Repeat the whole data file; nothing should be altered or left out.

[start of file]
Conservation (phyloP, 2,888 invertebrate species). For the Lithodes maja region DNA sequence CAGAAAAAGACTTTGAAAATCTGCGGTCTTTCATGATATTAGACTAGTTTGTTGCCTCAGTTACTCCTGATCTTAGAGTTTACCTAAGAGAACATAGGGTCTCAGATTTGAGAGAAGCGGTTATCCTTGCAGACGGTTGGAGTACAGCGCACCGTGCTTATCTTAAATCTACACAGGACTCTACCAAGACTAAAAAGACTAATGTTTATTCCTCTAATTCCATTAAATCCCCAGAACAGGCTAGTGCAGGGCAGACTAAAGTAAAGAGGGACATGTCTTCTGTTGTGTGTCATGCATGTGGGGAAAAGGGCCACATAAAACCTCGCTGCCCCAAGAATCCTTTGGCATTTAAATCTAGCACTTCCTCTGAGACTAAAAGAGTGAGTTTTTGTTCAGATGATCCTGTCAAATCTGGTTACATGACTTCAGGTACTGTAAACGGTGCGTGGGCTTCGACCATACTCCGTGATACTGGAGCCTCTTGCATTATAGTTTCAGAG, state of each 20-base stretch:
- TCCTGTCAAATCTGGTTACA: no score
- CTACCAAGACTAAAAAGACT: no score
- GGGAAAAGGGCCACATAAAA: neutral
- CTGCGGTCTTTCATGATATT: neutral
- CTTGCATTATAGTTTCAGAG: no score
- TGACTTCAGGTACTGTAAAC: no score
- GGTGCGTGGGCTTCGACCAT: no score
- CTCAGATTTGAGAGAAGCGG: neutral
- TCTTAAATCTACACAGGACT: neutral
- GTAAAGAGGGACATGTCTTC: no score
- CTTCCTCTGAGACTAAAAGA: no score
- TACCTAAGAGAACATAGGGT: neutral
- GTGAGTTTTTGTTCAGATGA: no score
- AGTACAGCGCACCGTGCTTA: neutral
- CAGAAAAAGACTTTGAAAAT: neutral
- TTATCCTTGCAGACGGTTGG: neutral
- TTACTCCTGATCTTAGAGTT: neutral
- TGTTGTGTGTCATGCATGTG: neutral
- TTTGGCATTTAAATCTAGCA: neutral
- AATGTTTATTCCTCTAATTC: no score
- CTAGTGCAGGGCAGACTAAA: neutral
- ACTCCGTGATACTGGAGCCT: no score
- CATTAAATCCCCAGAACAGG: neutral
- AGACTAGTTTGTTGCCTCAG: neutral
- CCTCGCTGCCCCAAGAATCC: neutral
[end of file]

Conservation (phyloP, 2,888 invertebrate species). For the Lithodes maja region DNA sequence CAGAAAAAGACTTTGAAAATCTGCGGTCTTTCATGATATTAGACTAGTTTGTTGCCTCAGTTACTCCTGATCTTAGAGTTTACCTAAGAGAACATAGGGTCTCAGATTTGAGAGAAGCGGTTATCCTTGCAGACGGTTGGAGTACAGCGCACCGTGCTTATCTTAAATCTACACAGGACTCTACCAAGACTAAAAAGACTAATGTTTATTCCTCTAATTCCATTAAATCCCCAGAACAGGCTAGTGCAGGGCAGACTAAAGTAAAGAGGGACATGTCTTCTGTTGTGTGTCATGCATGTGGGGAAAAGGGCCACATAAAACCTCGCTGCCCCAAGAATCCTTTGGCATTTAAATCTAGCACTTCCTCTGAGACTAAAAGAGTGAGTTTTTGTTCAGATGATCCTGTCAAATCTGGTTACATGACTTCAGGTACTGTAAACGGTGCGTGGGCTTCGACCATACTCCGTGATACTGGAGCCTCTTGCATTATAGTTTCAGAG, state of each 20-base stretch:
- TCCTGTCAAATCTGGTTACA: no score
- CTACCAAGACTAAAAAGACT: no score
- GGGAAAAGGGCCACATAAAA: neutral
- CTGCGGTCTTTCATGATATT: neutral
- CTTGCATTATAGTTTCAGAG: no score
- TGACTTCAGGTACTGTAAAC: no score
- GGTGCGTGGGCTTCGACCAT: no score
- CTCAGATTTGAGAGAAGCGG: neutral
- TCTTAAATCTACACAGGACT: neutral
- GTAAAGAGGGACATGTCTTC: no score
- CTTCCTCTGAGACTAAAAGA: no score
- TACCTAAGAGAACATAGGGT: neutral
- GTGAGTTTTTGTTCAGATGA: no score
- AGTACAGCGCACCGTGCTTA: neutral
- CAGAAAAAGACTTTGAAAAT: neutral
- TTATCCTTGCAGACGGTTGG: neutral
- TTACTCCTGATCTTAGAGTT: neutral
- TGTTGTGTGTCATGCATGTG: neutral
- TTTGGCATTTAAATCTAGCA: neutral
- AATGTTTATTCCTCTAATTC: no score
- CTAGTGCAGGGCAGACTAAA: neutral
- ACTCCGTGATACTGGAGCCT: no score
- CATTAAATCCCCAGAACAGG: neutral
- AGACTAGTTTGTTGCCTCAG: neutral
- CCTCGCTGCCCCAAGAATCC: neutral